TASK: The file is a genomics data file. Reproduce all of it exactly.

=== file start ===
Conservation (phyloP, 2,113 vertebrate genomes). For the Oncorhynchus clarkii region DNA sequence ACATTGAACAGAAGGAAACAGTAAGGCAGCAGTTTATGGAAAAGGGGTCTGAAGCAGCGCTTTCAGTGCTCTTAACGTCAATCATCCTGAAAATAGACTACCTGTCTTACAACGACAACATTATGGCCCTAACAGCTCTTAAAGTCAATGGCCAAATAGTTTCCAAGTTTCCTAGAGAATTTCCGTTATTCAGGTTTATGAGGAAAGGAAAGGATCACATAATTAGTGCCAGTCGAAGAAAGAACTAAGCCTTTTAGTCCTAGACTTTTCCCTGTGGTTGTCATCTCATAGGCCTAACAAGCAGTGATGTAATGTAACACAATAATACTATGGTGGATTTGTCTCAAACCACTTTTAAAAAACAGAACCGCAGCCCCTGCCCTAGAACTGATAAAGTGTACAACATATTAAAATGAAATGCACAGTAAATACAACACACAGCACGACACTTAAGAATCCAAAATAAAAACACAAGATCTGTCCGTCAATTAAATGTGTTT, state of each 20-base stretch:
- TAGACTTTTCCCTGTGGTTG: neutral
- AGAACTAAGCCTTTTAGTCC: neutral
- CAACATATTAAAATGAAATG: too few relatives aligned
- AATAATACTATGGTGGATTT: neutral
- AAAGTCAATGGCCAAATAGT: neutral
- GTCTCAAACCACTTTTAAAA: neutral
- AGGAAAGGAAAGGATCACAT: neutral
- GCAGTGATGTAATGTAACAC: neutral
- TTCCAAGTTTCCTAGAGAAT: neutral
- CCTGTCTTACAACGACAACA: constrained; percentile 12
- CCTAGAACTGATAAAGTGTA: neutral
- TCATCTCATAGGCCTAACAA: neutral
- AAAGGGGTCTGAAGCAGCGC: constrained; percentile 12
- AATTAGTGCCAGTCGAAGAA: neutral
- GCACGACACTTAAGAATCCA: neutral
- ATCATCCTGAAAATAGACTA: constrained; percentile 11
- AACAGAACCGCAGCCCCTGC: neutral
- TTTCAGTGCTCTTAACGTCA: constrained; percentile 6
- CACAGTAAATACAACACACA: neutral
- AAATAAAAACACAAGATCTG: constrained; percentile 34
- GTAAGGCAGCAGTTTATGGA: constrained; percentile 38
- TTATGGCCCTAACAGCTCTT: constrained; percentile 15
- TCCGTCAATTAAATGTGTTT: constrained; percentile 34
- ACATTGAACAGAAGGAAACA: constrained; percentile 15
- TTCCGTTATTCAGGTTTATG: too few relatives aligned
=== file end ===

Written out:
Conservation (phyloP, 2,113 vertebrate genomes). For the Oncorhynchus clarkii region DNA sequence ACATTGAACAGAAGGAAACAGTAAGGCAGCAGTTTATGGAAAAGGGGTCTGAAGCAGCGCTTTCAGTGCTCTTAACGTCAATCATCCTGAAAATAGACTACCTGTCTTACAACGACAACATTATGGCCCTAACAGCTCTTAAAGTCAATGGCCAAATAGTTTCCAAGTTTCCTAGAGAATTTCCGTTATTCAGGTTTATGAGGAAAGGAAAGGATCACATAATTAGTGCCAGTCGAAGAAAGAACTAAGCCTTTTAGTCCTAGACTTTTCCCTGTGGTTGTCATCTCATAGGCCTAACAAGCAGTGATGTAATGTAACACAATAATACTATGGTGGATTTGTCTCAAACCACTTTTAAAAAACAGAACCGCAGCCCCTGCCCTAGAACTGATAAAGTGTACAACATATTAAAATGAAATGCACAGTAAATACAACACACAGCACGACACTTAAGAATCCAAAATAAAAACACAAGATCTGTCCGTCAATTAAATGTGTTT, state of each 20-base stretch:
- TAGACTTTTCCCTGTGGTTG: neutral
- AGAACTAAGCCTTTTAGTCC: neutral
- CAACATATTAAAATGAAATG: too few relatives aligned
- AATAATACTATGGTGGATTT: neutral
- AAAGTCAATGGCCAAATAGT: neutral
- GTCTCAAACCACTTTTAAAA: neutral
- AGGAAAGGAAAGGATCACAT: neutral
- GCAGTGATGTAATGTAACAC: neutral
- TTCCAAGTTTCCTAGAGAAT: neutral
- CCTGTCTTACAACGACAACA: constrained; percentile 12
- CCTAGAACTGATAAAGTGTA: neutral
- TCATCTCATAGGCCTAACAA: neutral
- AAAGGGGTCTGAAGCAGCGC: constrained; percentile 12
- AATTAGTGCCAGTCGAAGAA: neutral
- GCACGACACTTAAGAATCCA: neutral
- ATCATCCTGAAAATAGACTA: constrained; percentile 11
- AACAGAACCGCAGCCCCTGC: neutral
- TTTCAGTGCTCTTAACGTCA: constrained; percentile 6
- CACAGTAAATACAACACACA: neutral
- AAATAAAAACACAAGATCTG: constrained; percentile 34
- GTAAGGCAGCAGTTTATGGA: constrained; percentile 38
- TTATGGCCCTAACAGCTCTT: constrained; percentile 15
- TCCGTCAATTAAATGTGTTT: constrained; percentile 34
- ACATTGAACAGAAGGAAACA: constrained; percentile 15
- TTCCGTTATTCAGGTTTATG: too few relatives aligned